The school hair rule that may be racist
A PACIFIC Islander family are at war with a Christian collage over school policy that requires the cutting of their five-year-old son's traditional hairbun.
His haircutting ceremony is not due until he is seven, and the family are considering taking their fight to the Human Rights Commission.
The Courier-Mail can reveal the family of Cyrus Taniela contacted the Queensland Human Rights Commission after the school refused to compromise on its uniform policy.
Cook Islands Council of Queensland president Archie Atiau questioned whether the school had considered the long-term impact cutting the boy's hair would have on him.
"Mental health issues among Pacific Island children is at its highest rate where Cook Islanders top that list," Mr Atiau said.
He confirmed the family had the support of the council.
It follows warnings from the Queensland Human Rights Commission that the school's uniform policy could be in breach of the law, which prohibits indirect racial discrimination.
Cyrus started Prep at the Australian Christian College Moreton this year with his hair knotted neatly in a bun on the top of his head.
But his mother, Wnedy Taniela, said she was recently told by his teacher the principal wanted Cyrus' hair cut because it did not conform with school policy.
"For us, we decided that it would be when Cyrus turned seven that we would cut his hair. We thought he'll have finished kindy and be able to understand what is happening," Mrs Taniela said.
"Both my husband's cultures (Cook Island and Niuean) have hair cutting ceremonies.
"Traditionally, (on the Cook Islands) it (boy's hair) is lovingly cared for by the boy's Aunts and all the women and then there is a ceremony to cut his hair and traditionally the whole village celebrates."
The Courier-Mail contacted the school for comment and was referred to the school's Facebook page, where principal Gary Underwood had posted a message which said he had "spent time in the Cook Islands and is an enthusiastic supporter of Islander people and their customs".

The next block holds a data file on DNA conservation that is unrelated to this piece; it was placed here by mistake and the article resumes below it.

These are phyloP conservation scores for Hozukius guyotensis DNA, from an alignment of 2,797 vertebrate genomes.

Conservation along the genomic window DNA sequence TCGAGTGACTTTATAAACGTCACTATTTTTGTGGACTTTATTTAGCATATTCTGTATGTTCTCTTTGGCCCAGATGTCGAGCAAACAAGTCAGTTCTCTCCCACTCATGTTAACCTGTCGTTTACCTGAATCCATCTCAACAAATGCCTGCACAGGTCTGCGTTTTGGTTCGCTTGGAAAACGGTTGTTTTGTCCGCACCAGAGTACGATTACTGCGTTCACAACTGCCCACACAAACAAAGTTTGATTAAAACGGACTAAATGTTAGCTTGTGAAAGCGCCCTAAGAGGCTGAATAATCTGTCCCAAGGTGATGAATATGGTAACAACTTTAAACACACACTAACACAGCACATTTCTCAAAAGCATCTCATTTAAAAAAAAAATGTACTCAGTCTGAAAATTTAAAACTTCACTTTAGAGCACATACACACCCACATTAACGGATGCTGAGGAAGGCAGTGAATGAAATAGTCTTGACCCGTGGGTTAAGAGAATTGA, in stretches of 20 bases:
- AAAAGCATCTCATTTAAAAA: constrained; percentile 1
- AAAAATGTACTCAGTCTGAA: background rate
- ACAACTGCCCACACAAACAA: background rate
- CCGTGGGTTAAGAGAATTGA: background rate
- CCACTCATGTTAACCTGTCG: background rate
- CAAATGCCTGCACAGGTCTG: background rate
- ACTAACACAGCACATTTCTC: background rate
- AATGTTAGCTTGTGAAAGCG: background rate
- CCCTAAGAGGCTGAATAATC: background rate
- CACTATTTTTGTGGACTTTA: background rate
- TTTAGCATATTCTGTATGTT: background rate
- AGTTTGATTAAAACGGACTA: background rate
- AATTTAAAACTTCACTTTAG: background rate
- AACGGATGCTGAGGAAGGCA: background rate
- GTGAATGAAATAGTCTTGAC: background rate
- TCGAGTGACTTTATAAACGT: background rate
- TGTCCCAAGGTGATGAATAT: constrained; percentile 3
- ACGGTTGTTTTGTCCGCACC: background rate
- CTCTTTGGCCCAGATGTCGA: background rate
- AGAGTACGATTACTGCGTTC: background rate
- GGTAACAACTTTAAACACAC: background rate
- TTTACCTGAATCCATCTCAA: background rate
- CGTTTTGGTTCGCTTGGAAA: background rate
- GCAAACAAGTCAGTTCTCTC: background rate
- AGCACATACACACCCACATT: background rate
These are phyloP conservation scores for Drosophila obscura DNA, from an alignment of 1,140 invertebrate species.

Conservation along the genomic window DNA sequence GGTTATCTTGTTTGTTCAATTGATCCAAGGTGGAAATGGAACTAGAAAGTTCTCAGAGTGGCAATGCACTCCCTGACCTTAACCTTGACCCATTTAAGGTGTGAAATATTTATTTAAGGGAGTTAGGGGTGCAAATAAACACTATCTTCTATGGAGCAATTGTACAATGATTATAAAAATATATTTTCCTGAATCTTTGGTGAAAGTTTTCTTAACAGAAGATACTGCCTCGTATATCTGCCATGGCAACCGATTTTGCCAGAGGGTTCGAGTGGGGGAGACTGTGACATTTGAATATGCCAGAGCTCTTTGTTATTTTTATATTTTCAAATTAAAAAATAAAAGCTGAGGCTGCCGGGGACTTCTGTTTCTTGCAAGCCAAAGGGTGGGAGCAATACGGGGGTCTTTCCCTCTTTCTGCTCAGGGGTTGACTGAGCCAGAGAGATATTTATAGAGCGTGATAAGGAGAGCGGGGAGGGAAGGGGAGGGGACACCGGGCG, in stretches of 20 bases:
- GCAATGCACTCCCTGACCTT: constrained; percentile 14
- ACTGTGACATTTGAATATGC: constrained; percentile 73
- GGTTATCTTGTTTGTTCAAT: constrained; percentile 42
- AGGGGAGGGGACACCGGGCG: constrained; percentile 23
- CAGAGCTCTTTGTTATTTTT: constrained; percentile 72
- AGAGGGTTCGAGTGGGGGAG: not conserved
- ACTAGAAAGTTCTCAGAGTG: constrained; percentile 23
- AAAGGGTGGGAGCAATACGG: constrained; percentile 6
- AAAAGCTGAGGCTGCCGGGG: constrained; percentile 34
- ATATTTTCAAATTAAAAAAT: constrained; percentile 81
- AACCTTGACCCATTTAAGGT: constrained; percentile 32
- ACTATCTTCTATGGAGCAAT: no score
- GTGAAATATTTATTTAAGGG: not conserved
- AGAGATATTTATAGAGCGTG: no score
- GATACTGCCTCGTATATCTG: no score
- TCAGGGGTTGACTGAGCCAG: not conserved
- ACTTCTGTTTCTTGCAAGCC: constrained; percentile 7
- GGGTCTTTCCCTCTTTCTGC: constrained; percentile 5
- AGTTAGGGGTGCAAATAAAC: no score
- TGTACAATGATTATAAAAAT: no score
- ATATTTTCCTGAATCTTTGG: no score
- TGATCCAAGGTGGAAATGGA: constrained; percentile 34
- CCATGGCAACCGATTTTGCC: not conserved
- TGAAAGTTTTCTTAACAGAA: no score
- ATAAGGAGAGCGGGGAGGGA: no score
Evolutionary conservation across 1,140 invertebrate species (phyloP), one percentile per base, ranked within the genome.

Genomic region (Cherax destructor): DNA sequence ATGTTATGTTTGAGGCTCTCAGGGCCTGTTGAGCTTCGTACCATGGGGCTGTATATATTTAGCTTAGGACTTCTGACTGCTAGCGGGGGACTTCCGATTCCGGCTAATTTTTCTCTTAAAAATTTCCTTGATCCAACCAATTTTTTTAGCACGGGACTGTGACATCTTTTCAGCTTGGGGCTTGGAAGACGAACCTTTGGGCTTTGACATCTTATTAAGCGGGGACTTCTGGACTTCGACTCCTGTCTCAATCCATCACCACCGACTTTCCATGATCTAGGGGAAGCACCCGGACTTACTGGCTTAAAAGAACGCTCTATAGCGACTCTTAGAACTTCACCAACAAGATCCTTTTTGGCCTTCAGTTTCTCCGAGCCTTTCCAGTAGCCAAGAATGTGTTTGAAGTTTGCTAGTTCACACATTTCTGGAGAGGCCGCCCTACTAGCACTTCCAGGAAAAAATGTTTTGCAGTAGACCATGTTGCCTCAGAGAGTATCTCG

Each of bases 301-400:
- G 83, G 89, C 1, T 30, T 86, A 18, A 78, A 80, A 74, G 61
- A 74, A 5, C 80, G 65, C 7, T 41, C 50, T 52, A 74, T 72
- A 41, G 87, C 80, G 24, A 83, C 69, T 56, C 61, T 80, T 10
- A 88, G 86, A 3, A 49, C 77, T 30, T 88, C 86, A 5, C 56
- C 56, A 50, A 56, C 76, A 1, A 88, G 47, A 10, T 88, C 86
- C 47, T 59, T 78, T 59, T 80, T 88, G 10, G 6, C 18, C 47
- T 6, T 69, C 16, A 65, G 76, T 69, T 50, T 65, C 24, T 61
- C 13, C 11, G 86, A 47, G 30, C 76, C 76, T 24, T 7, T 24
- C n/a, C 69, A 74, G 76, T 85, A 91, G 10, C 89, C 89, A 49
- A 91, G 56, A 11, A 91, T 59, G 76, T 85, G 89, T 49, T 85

"Early in 2019 Mr Underwood appointed a cultural team leader who has developed programs and has been working to connect students with the various cultures represented at the college," the statement said.
"Further, to be consistent, he said, all students had to conform to the board-approved rules: 'Boys' hair is to be neat, tidy, above the collar and must not hang over the face. Extreme styles, ponytails and buns are not permitted'."
Ms Taniela said she had tried for a week to find a compromise with the school, but had been unsuccessful.
She said people had told her she should have known the school's policy before enrolling her son, but "we had never had a school interview with the Principal or anyone who mentioned this to us".
A Queensland Human Rights Commission spokeswoman told The Courier-Mail the Queensland Anti-Discrimination Act prevented discrimination on the basis of race at all educational institutions, including non-government schools.
"Cultural practice is generally accepted to be included under the attribute of race," she said.
"Indirect discrimination is where there is a term or condition imposed that people with an attribute protected by the Act (in this case, race) have more difficulty complying with than people without that attribute."
She said a policy that asked a student to cut their hair before their hair cutting ceremony would "appear to fall under that category".
"Were a complaint to be lodged with us along similar lines to the case you refer to, it is likely it would be accepted," she said.
The Taniela family were planning to cut Cyrus' hair when he turned seven at a big gathering of family and friends to mark the start of a new part of his life.
It was something they have been looking forward to since he was born, Mrs Taniela said.
"That is why this is so shocking for me. It's not like his hair is going to be long forever," she said.
"And he is always tidy, always presentable.
"I was just so astonished when his Prep teacher approached me.
"Cyrus was so excited about starting school. He wakes up in the morning and is ready to go."
"I know they have policies and procedures. But there was never anything about this."
University of Southern Queensland's Pasifika and intercultural education expert Dr Eseta Tualaulelei said it was a human rights issue, even an issue of discrimination against natural hair which has recently been legislated against in America.
"Look at the UN Convention on the Rights of the Child, article 29 says that children have the right to respect and learn their own culture, own identity and language and especially that of their parents," she said.
"If the hair doesn't get in the way of the child's social emotional wellbeing, if it's not a safety issue, if it's not an issue of learning then the school might want to reconsider their policy.
"This is a matter between the school and family, but the school needs to look at both the intention and aim of their policy and see if its getting in the way of this child's learning because the child has the right to education, the right to celebrate their culture."